Last October, I planted Luculus Swiss Chard. (The seeds were from 2009 – still germinated very well). It didn’t grow particularly well thru the very cold winter. This spring it took off and for the past month or so I have been drying a load or 2 each day. Swiss chard is a cooler weather plant and I can see some of the plants starting to bolt. I can see different styles of leaves and have chosen the plants that I want to let go to seed – plants that have very large, wrinkled leaves, shorter stems are preferred.
These are dried swiss chard leaves. It only takes about 2 to 2 1/2 hours at 110 to 115 degrees to dry a load. After doing a few loads, I realized that I can lay leaves right up next to each other, touching along leaf edges. This means that I can pack about a third more in the dryer that I first thought.
These dried leaves are what is left after laying them out before drying – leaves touching – across the sheet. You can see that 2 leaves actually dried together. Not a problem – they are totally dried. These are leaf halves – I rinse them off, lay them flat and slice along each side of the main vein – it doesn’t dry quickly – and dry the leaf material, not the main stem.
These are just a few of the leaf shapes from the same batch of Luculus Swiss Chard seed packet. Some leaves grow to almost 24″ long. I like to let them grow large to dry. Smaller is better for eating raw. At this point in the season, I am just working on letting the best leaves grow as large as possible before cutting and drying.
I am carefully culling the leaves. I cut and dry the largest and most wrinkled leaves – a personal preference. I have picked the plants that I want to allow to go to seed. For those chosen few, I am leaving the small leaves and some larger leaves – cutting off only the largest leaves. Some of those chosen plants are starting to bolt, as is expected as the days warm. I will be removing and drying the ‘other’ plants as they start to bolt, eventually leaving only the bolting chard as it goes to seed. I have never before let swiss chard go to seed so I really don’t know what to expect.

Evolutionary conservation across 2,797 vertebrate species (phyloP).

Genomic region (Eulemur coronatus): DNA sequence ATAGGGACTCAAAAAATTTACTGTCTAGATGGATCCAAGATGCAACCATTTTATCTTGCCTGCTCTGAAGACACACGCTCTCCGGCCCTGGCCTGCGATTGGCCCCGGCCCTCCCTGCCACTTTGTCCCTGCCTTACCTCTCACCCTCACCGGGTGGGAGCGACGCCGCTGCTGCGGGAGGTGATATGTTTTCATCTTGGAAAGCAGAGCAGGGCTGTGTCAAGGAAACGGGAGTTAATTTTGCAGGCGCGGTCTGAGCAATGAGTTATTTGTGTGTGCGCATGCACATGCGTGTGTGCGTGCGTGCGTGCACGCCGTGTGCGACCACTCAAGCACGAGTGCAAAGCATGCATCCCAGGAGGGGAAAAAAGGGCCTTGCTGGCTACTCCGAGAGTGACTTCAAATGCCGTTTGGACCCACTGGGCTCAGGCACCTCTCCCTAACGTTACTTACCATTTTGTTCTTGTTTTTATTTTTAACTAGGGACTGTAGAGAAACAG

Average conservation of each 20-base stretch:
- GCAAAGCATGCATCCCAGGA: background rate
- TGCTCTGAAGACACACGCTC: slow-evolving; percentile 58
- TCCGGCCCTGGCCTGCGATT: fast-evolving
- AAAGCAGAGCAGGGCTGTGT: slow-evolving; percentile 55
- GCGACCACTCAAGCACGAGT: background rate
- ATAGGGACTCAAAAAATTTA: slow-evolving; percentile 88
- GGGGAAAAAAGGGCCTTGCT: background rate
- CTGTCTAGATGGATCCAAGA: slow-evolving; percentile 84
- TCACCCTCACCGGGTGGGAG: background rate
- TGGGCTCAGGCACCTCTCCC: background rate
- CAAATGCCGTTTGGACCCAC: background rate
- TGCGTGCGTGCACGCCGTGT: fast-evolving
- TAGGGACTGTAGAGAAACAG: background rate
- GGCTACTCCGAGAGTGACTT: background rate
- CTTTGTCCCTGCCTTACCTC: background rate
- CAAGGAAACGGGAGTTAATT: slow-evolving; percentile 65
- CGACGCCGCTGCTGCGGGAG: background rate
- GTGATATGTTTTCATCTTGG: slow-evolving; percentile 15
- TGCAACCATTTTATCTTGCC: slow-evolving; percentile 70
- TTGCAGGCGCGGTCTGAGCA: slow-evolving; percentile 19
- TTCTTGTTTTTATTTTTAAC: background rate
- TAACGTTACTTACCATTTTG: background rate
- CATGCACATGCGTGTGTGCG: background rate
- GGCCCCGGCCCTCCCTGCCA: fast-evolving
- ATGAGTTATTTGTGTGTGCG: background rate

I have already planted squash, tomatoes and peppers around the chard. They are growing, waiting their turn to expand into the space now occupied by the swiss chard. This picture shows some of the chosen plants – they have strong, large, wrinkled leaves – just the way I like them.
The little plants in front of the chard are pepper seedlings. You can’t see from these pics, but all of the chard plants have lots of cut off stems at their base. Standard instructions usually say to cut all of the chard leaves off a few inches from the ground and let it grow back. I don’t do that – I cut the largest leaves to dry and allow the baby leaves to grow. The chard will be gone when they need that space. I don’t have all of the room that I would like so I am working on figuring out how to work the planting as I go from spring/summer to fall/winter gardening, and back again.
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